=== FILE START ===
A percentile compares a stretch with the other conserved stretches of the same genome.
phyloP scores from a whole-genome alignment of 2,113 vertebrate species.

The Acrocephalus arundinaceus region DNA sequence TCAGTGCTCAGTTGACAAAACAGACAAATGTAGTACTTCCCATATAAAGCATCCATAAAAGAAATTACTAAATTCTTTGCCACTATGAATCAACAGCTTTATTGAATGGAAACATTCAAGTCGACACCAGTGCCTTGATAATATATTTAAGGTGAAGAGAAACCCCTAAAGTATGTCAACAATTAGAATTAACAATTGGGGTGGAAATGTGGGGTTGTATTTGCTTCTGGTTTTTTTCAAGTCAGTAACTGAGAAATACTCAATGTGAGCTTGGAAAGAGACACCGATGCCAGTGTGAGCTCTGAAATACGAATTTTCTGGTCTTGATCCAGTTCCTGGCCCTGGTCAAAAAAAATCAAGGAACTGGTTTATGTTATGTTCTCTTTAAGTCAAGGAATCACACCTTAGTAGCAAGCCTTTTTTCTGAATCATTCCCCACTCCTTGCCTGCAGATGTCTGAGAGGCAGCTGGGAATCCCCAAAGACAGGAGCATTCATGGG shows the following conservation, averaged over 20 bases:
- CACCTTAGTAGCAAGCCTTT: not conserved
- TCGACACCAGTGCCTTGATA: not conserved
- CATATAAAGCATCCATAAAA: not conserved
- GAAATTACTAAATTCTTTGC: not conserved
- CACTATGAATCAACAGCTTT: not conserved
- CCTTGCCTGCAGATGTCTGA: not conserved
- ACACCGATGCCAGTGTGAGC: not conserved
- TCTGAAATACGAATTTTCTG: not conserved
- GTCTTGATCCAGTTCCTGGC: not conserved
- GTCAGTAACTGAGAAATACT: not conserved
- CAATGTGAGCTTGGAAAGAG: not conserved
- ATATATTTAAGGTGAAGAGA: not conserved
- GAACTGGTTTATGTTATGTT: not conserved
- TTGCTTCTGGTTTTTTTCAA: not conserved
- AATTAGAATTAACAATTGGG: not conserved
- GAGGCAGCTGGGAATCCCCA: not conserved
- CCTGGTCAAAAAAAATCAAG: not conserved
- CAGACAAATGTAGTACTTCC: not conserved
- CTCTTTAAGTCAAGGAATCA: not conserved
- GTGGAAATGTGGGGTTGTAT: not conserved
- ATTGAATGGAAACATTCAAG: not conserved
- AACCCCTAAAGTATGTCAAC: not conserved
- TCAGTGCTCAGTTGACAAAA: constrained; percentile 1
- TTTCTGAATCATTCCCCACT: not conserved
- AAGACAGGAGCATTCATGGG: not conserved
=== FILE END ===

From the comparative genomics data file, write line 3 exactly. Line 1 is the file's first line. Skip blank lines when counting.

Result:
The Acrocephalus arundinaceus region DNA sequence TCAGTGCTCAGTTGACAAAACAGACAAATGTAGTACTTCCCATATAAAGCATCCATAAAAGAAATTACTAAATTCTTTGCCACTATGAATCAACAGCTTTATTGAATGGAAACATTCAAGTCGACACCAGTGCCTTGATAATATATTTAAGGTGAAGAGAAACCCCTAAAGTATGTCAACAATTAGAATTAACAATTGGGGTGGAAATGTGGGGTTGTATTTGCTTCTGGTTTTTTTCAAGTCAGTAACTGAGAAATACTCAATGTGAGCTTGGAAAGAGACACCGATGCCAGTGTGAGCTCTGAAATACGAATTTTCTGGTCTTGATCCAGTTCCTGGCCCTGGTCAAAAAAAATCAAGGAACTGGTTTATGTTATGTTCTCTTTAAGTCAAGGAATCACACCTTAGTAGCAAGCCTTTTTTCTGAATCATTCCCCACTCCTTGCCTGCAGATGTCTGAGAGGCAGCTGGGAATCCCCAAAGACAGGAGCATTCATGGG shows the following conservation, averaged over 20 bases: